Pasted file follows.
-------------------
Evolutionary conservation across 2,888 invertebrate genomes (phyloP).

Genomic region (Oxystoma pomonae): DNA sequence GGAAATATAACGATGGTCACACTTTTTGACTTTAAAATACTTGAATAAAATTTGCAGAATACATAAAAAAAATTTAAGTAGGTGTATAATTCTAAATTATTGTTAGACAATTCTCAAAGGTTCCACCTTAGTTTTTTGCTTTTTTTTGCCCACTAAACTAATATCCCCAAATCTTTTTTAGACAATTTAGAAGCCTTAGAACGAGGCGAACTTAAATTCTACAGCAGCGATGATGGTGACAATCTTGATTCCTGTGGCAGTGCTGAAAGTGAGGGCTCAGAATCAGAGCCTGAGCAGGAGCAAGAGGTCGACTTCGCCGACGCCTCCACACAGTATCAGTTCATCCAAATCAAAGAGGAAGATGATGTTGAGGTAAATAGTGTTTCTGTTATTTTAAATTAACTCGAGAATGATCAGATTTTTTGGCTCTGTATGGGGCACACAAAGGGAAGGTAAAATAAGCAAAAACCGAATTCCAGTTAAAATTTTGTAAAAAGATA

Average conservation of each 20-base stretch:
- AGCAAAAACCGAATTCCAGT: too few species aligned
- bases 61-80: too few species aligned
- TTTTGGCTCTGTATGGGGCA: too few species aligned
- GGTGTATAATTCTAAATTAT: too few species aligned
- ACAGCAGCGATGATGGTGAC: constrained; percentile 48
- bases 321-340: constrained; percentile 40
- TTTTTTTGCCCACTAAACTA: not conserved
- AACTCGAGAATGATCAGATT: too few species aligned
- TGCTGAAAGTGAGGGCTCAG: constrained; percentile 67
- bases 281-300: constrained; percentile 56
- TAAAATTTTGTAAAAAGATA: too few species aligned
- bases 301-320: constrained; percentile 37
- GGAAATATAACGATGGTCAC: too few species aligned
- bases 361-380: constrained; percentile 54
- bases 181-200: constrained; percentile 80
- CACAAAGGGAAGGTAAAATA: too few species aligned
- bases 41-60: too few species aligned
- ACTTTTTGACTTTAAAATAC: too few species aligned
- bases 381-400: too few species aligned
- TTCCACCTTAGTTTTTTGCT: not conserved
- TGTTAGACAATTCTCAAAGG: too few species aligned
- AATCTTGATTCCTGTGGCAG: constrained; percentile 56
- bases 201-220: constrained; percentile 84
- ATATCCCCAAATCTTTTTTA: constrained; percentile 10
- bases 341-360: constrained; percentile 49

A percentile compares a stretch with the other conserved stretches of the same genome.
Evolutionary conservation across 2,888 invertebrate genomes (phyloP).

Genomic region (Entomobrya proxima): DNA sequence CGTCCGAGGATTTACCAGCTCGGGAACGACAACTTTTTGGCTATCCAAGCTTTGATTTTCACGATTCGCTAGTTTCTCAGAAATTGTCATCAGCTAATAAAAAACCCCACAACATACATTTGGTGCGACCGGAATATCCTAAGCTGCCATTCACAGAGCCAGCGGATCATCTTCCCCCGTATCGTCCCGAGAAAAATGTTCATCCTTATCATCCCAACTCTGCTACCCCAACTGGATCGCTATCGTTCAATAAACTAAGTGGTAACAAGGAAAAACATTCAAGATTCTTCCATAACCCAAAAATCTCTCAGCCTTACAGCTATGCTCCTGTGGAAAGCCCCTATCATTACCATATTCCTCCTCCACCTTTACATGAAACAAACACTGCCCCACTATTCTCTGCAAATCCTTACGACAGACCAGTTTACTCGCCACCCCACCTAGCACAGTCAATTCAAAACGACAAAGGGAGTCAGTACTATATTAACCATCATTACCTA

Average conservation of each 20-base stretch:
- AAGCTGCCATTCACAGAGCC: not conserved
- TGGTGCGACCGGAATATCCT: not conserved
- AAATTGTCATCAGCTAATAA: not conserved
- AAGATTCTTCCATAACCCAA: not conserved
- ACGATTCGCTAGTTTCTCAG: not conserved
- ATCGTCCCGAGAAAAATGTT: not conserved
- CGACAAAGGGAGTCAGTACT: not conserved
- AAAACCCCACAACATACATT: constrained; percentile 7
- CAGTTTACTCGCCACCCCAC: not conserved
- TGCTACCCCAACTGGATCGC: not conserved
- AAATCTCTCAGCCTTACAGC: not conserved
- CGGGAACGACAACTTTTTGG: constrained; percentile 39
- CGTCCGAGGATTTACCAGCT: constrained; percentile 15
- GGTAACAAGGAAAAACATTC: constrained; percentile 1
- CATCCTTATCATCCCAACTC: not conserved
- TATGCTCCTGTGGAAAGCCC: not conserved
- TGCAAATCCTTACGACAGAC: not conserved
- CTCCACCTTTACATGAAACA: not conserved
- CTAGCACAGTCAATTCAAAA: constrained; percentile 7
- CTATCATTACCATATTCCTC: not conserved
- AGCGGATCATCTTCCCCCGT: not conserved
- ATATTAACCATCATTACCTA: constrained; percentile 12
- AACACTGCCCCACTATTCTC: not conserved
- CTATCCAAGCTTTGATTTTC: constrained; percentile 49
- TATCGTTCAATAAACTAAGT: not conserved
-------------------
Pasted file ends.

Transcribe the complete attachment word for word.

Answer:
Evolutionary conservation across 2,888 invertebrate genomes (phyloP).

Genomic region (Oxystoma pomonae): DNA sequence GGAAATATAACGATGGTCACACTTTTTGACTTTAAAATACTTGAATAAAATTTGCAGAATACATAAAAAAAATTTAAGTAGGTGTATAATTCTAAATTATTGTTAGACAATTCTCAAAGGTTCCACCTTAGTTTTTTGCTTTTTTTTGCCCACTAAACTAATATCCCCAAATCTTTTTTAGACAATTTAGAAGCCTTAGAACGAGGCGAACTTAAATTCTACAGCAGCGATGATGGTGACAATCTTGATTCCTGTGGCAGTGCTGAAAGTGAGGGCTCAGAATCAGAGCCTGAGCAGGAGCAAGAGGTCGACTTCGCCGACGCCTCCACACAGTATCAGTTCATCCAAATCAAAGAGGAAGATGATGTTGAGGTAAATAGTGTTTCTGTTATTTTAAATTAACTCGAGAATGATCAGATTTTTTGGCTCTGTATGGGGCACACAAAGGGAAGGTAAAATAAGCAAAAACCGAATTCCAGTTAAAATTTTGTAAAAAGATA

Average conservation of each 20-base stretch:
- AGCAAAAACCGAATTCCAGT: too few species aligned
- bases 61-80: too few species aligned
- TTTTGGCTCTGTATGGGGCA: too few species aligned
- GGTGTATAATTCTAAATTAT: too few species aligned
- ACAGCAGCGATGATGGTGAC: constrained; percentile 48
- bases 321-340: constrained; percentile 40
- TTTTTTTGCCCACTAAACTA: not conserved
- AACTCGAGAATGATCAGATT: too few species aligned
- TGCTGAAAGTGAGGGCTCAG: constrained; percentile 67
- bases 281-300: constrained; percentile 56
- TAAAATTTTGTAAAAAGATA: too few species aligned
- bases 301-320: constrained; percentile 37
- GGAAATATAACGATGGTCAC: too few species aligned
- bases 361-380: constrained; percentile 54
- bases 181-200: constrained; percentile 80
- CACAAAGGGAAGGTAAAATA: too few species aligned
- bases 41-60: too few species aligned
- ACTTTTTGACTTTAAAATAC: too few species aligned
- bases 381-400: too few species aligned
- TTCCACCTTAGTTTTTTGCT: not conserved
- TGTTAGACAATTCTCAAAGG: too few species aligned
- AATCTTGATTCCTGTGGCAG: constrained; percentile 56
- bases 201-220: constrained; percentile 84
- ATATCCCCAAATCTTTTTTA: constrained; percentile 10
- bases 341-360: constrained; percentile 49

A percentile compares a stretch with the other conserved stretches of the same genome.
Evolutionary conservation across 2,888 invertebrate genomes (phyloP).

Genomic region (Entomobrya proxima): DNA sequence CGTCCGAGGATTTACCAGCTCGGGAACGACAACTTTTTGGCTATCCAAGCTTTGATTTTCACGATTCGCTAGTTTCTCAGAAATTGTCATCAGCTAATAAAAAACCCCACAACATACATTTGGTGCGACCGGAATATCCTAAGCTGCCATTCACAGAGCCAGCGGATCATCTTCCCCCGTATCGTCCCGAGAAAAATGTTCATCCTTATCATCCCAACTCTGCTACCCCAACTGGATCGCTATCGTTCAATAAACTAAGTGGTAACAAGGAAAAACATTCAAGATTCTTCCATAACCCAAAAATCTCTCAGCCTTACAGCTATGCTCCTGTGGAAAGCCCCTATCATTACCATATTCCTCCTCCACCTTTACATGAAACAAACACTGCCCCACTATTCTCTGCAAATCCTTACGACAGACCAGTTTACTCGCCACCCCACCTAGCACAGTCAATTCAAAACGACAAAGGGAGTCAGTACTATATTAACCATCATTACCTA

Average conservation of each 20-base stretch:
- AAGCTGCCATTCACAGAGCC: not conserved
- TGGTGCGACCGGAATATCCT: not conserved
- AAATTGTCATCAGCTAATAA: not conserved
- AAGATTCTTCCATAACCCAA: not conserved
- ACGATTCGCTAGTTTCTCAG: not conserved
- ATCGTCCCGAGAAAAATGTT: not conserved
- CGACAAAGGGAGTCAGTACT: not conserved
- AAAACCCCACAACATACATT: constrained; percentile 7
- CAGTTTACTCGCCACCCCAC: not conserved
- TGCTACCCCAACTGGATCGC: not conserved
- AAATCTCTCAGCCTTACAGC: not conserved
- CGGGAACGACAACTTTTTGG: constrained; percentile 39
- CGTCCGAGGATTTACCAGCT: constrained; percentile 15
- GGTAACAAGGAAAAACATTC: constrained; percentile 1
- CATCCTTATCATCCCAACTC: not conserved
- TATGCTCCTGTGGAAAGCCC: not conserved
- TGCAAATCCTTACGACAGAC: not conserved
- CTCCACCTTTACATGAAACA: not conserved
- CTAGCACAGTCAATTCAAAA: constrained; percentile 7
- CTATCATTACCATATTCCTC: not conserved
- AGCGGATCATCTTCCCCCGT: not conserved
- ATATTAACCATCATTACCTA: constrained; percentile 12
- AACACTGCCCCACTATTCTC: not conserved
- CTATCCAAGCTTTGATTTTC: constrained; percentile 49
- TATCGTTCAATAAACTAAGT: not conserved